1873 Wheeler Map of Southern Nevada, Boulder Canyon and Las Vegas Region

Parts of E. California, S.E. Nevada, N.W. Arizona and S.W. Utah. Atlas Sheet Number 58 / Atlas Sheet Number 66. - Main View

1873 Wheeler Map of Southern Nevada, Boulder Canyon and Las Vegas Region


Boulder Canyon before Hoover Dam.


Parts of E. California, S.E. Nevada, N.W. Arizona and S.W. Utah. Atlas Sheet Number 58 / Atlas Sheet Number 66.
  1873 (undated)     17 x 21.5 in (43.18 x 54.61 cm)     1 : 506880


An interesting pair of geologic maps of the American West, displaying the region around the Colorado River at Boulder Canyon, not far from the future city of Las Vegas. They were produced by the Wheeler Survey c. 1873 and published in the Topographical Atlas, which summarized the survey's work.
A Closer Look
Though presented side-by-side, the map at left depicts an area just to the north of the map at right, so that they together cover a continuous area running north to south between the 35th and 39th parallel north in the vicinity of the 114th parallel west. Today, this region sits to the east and northeast of the city of Las Vegas. The Colorado River is prominent in the map at right, including Boulder Canyon, later the site of Hoover Dam. Chromolithography is employed to distinguish rock by type and era. Aside from geographic features such as mountains, rivers, creeks, and springs, signs of human settlement, including roads, mines, telegraph lines, and towns also appear.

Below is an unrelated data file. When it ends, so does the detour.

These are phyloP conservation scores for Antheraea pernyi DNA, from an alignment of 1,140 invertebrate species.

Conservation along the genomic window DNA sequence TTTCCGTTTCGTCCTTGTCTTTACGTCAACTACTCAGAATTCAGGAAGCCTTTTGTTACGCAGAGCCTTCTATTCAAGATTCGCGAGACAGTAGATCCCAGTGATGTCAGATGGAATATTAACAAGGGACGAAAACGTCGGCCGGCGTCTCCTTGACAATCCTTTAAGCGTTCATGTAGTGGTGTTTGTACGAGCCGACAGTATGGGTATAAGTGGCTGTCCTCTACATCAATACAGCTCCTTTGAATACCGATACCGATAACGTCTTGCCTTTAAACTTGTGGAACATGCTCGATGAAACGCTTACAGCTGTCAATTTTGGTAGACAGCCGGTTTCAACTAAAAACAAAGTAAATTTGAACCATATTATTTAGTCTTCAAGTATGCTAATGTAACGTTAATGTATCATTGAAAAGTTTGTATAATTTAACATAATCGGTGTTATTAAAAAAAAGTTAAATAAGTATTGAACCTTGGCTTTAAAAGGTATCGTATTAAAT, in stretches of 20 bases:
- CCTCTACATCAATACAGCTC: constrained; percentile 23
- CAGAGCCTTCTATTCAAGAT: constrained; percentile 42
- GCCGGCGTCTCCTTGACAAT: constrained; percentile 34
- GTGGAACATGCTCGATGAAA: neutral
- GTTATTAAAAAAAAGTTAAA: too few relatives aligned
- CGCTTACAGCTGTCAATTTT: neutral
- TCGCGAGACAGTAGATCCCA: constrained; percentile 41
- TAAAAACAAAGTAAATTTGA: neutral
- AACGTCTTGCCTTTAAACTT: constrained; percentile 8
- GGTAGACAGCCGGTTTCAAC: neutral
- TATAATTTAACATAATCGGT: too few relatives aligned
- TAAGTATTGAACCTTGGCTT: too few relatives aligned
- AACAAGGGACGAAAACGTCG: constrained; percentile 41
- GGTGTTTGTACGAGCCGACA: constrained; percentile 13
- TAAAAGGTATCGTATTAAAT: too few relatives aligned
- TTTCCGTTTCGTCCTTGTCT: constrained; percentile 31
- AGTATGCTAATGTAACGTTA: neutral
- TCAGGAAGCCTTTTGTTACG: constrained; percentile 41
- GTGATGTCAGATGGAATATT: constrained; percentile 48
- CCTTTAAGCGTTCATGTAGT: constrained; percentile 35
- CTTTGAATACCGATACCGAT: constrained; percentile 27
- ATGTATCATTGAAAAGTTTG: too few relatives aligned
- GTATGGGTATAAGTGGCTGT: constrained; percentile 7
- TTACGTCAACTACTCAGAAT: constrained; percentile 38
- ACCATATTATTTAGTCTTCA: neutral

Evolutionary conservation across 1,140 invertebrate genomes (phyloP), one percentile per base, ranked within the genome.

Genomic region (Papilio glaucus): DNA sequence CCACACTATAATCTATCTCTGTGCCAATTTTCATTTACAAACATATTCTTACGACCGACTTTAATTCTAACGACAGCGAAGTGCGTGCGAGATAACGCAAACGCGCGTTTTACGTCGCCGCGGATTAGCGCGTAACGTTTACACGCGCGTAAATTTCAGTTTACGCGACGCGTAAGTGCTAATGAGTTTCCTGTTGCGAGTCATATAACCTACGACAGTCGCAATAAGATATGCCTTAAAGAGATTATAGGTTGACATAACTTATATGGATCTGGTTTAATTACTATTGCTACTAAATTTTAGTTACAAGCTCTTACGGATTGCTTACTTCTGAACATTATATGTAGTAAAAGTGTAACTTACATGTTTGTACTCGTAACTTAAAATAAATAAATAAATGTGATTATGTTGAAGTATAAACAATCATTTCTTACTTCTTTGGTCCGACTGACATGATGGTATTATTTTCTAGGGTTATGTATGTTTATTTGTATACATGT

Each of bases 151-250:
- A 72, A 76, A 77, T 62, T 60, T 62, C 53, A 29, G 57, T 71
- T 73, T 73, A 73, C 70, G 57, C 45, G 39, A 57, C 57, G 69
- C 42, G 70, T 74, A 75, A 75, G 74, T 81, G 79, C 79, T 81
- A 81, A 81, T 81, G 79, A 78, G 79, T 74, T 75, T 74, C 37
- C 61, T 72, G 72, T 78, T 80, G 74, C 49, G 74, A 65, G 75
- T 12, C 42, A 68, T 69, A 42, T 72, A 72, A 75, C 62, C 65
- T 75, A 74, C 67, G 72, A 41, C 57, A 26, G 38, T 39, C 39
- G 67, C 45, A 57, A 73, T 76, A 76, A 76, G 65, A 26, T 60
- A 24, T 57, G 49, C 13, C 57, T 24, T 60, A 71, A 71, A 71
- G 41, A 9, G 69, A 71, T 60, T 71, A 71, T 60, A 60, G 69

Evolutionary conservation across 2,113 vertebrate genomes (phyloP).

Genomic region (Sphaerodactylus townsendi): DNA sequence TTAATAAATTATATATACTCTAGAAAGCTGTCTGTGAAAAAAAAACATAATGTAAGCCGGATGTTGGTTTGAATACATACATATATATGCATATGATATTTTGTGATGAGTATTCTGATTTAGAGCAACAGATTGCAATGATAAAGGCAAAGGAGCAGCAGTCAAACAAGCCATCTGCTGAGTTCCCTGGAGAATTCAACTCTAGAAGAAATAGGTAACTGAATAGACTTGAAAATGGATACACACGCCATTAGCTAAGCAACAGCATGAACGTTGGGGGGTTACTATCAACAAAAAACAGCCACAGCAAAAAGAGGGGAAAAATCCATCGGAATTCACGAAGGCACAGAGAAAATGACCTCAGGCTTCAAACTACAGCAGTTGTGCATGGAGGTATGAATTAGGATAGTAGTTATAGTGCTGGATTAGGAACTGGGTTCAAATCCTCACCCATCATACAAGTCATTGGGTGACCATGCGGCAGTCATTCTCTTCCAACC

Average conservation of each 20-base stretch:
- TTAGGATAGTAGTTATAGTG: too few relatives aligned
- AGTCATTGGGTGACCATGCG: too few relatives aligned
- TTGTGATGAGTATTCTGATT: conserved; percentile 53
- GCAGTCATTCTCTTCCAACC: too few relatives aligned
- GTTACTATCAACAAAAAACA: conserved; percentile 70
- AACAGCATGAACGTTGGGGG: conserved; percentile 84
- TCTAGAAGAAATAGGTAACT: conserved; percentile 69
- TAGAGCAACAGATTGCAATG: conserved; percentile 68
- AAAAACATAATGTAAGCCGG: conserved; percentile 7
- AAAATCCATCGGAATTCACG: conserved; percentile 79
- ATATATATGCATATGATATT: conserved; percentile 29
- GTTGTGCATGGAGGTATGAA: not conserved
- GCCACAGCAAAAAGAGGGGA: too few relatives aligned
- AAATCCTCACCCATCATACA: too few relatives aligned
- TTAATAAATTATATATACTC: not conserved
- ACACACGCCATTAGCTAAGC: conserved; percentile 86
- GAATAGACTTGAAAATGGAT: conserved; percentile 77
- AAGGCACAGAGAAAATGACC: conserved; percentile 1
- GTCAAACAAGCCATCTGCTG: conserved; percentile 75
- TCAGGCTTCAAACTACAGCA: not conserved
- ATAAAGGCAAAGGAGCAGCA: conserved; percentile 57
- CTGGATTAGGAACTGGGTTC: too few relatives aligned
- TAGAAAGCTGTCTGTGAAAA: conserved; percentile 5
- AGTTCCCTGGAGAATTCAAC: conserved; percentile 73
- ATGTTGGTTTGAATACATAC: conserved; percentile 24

The Wheeler Survey, 1872 - 1879
One of the 'Four Great Surveys' of the American West, the expedition led by U.S. Army officer George Montague Wheeler was tasked with creating geologic and topographic maps of the territory west of the 100th meridian at the scale of eight miles to one inch. Like the other three 'great surveys' that took place around the same time, led by Clarence King (Fortieth Parallel Survey), John Wesley Powell (Green and Colorado Rivers, including the Grand Canyon), and Ferdinand Vandeveer Hayden (U.S. Geological and Geographical Survey of the Territories, focusing on the Yellowstone Region), the Wheeler Survey collected a wide range of information on Native American cultures (including early photographs), flora, fauna, and other topics in addition to its surveying work. Veterans of these expeditions went on to illustrious careers in the military, geology, cartography, photography, painting, and other fields. In 1879, Congress formally merged these projects to create the U.S. Geological Survey.